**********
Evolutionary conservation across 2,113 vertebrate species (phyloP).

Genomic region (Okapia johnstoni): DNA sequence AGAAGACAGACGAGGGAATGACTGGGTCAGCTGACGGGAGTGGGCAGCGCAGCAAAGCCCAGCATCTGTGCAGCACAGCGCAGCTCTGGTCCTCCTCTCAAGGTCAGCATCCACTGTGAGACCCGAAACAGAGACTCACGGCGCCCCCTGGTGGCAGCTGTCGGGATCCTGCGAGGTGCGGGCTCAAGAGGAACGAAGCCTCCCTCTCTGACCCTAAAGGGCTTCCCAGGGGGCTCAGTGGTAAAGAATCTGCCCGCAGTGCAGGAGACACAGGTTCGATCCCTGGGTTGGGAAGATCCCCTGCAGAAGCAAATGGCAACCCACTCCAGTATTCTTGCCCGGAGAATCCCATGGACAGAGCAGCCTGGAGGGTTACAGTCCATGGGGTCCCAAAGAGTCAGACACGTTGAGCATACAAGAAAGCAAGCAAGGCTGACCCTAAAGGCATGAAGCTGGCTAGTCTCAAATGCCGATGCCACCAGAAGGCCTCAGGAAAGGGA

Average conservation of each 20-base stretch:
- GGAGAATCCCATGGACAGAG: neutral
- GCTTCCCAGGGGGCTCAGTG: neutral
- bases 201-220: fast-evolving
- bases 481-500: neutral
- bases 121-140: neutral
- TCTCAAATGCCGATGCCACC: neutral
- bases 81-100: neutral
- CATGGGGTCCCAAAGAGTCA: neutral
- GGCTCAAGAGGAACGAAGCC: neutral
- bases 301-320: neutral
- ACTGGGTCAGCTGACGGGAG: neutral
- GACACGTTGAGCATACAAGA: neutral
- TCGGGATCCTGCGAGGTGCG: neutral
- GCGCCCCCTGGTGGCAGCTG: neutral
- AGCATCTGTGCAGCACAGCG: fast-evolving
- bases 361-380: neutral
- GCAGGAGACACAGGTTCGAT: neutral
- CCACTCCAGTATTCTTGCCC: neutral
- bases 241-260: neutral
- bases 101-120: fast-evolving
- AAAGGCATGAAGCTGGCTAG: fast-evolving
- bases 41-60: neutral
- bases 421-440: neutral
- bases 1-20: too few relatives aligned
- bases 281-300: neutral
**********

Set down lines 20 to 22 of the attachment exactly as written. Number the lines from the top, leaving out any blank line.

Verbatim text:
- GCAGGAGACACAGGTTCGAT: neutral
- CCACTCCAGTATTCTTGCCC: neutral
- bases 241-260: neutral